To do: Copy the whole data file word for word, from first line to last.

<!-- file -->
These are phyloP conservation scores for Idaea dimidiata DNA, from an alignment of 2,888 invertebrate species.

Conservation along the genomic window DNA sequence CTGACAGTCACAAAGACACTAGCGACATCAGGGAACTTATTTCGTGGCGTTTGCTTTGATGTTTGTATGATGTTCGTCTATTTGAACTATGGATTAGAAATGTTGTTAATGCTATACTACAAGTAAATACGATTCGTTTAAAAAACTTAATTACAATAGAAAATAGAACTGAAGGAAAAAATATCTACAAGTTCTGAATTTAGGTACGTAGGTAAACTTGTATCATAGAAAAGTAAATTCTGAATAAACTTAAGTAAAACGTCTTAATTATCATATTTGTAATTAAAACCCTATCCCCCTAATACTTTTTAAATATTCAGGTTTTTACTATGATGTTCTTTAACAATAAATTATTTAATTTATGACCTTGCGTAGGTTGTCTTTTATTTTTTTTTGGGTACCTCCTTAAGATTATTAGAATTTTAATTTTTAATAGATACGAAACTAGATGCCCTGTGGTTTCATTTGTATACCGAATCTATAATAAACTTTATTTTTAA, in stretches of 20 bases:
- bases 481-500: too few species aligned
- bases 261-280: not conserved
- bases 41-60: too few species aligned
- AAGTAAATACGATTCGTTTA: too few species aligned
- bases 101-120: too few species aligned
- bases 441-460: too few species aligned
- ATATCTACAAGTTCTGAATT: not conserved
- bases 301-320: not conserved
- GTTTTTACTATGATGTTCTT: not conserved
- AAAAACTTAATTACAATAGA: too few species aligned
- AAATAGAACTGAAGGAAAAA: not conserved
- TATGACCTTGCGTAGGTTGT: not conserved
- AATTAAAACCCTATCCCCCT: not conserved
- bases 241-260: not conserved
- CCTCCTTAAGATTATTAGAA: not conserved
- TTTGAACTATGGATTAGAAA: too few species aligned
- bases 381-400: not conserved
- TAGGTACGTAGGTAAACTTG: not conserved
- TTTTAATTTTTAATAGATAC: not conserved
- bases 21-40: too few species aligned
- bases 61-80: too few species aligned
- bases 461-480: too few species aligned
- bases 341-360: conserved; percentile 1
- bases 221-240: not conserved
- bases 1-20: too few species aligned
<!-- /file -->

These are phyloP conservation scores for Idaea dimidiata DNA, from an alignment of 2,888 invertebrate species.

Conservation along the genomic window DNA sequence CTGACAGTCACAAAGACACTAGCGACATCAGGGAACTTATTTCGTGGCGTTTGCTTTGATGTTTGTATGATGTTCGTCTATTTGAACTATGGATTAGAAATGTTGTTAATGCTATACTACAAGTAAATACGATTCGTTTAAAAAACTTAATTACAATAGAAAATAGAACTGAAGGAAAAAATATCTACAAGTTCTGAATTTAGGTACGTAGGTAAACTTGTATCATAGAAAAGTAAATTCTGAATAAACTTAAGTAAAACGTCTTAATTATCATATTTGTAATTAAAACCCTATCCCCCTAATACTTTTTAAATATTCAGGTTTTTACTATGATGTTCTTTAACAATAAATTATTTAATTTATGACCTTGCGTAGGTTGTCTTTTATTTTTTTTTGGGTACCTCCTTAAGATTATTAGAATTTTAATTTTTAATAGATACGAAACTAGATGCCCTGTGGTTTCATTTGTATACCGAATCTATAATAAACTTTATTTTTAA, in stretches of 20 bases:
- bases 481-500: too few species aligned
- bases 261-280: not conserved
- bases 41-60: too few species aligned
- AAGTAAATACGATTCGTTTA: too few species aligned
- bases 101-120: too few species aligned
- bases 441-460: too few species aligned
- ATATCTACAAGTTCTGAATT: not conserved
- bases 301-320: not conserved
- GTTTTTACTATGATGTTCTT: not conserved
- AAAAACTTAATTACAATAGA: too few species aligned
- AAATAGAACTGAAGGAAAAA: not conserved
- TATGACCTTGCGTAGGTTGT: not conserved
- AATTAAAACCCTATCCCCCT: not conserved
- bases 241-260: not conserved
- CCTCCTTAAGATTATTAGAA: not conserved
- TTTGAACTATGGATTAGAAA: too few species aligned
- bases 381-400: not conserved
- TAGGTACGTAGGTAAACTTG: not conserved
- TTTTAATTTTTAATAGATAC: not conserved
- bases 21-40: too few species aligned
- bases 61-80: too few species aligned
- bases 461-480: too few species aligned
- bases 341-360: conserved; percentile 1
- bases 221-240: not conserved
- bases 1-20: too few species aligned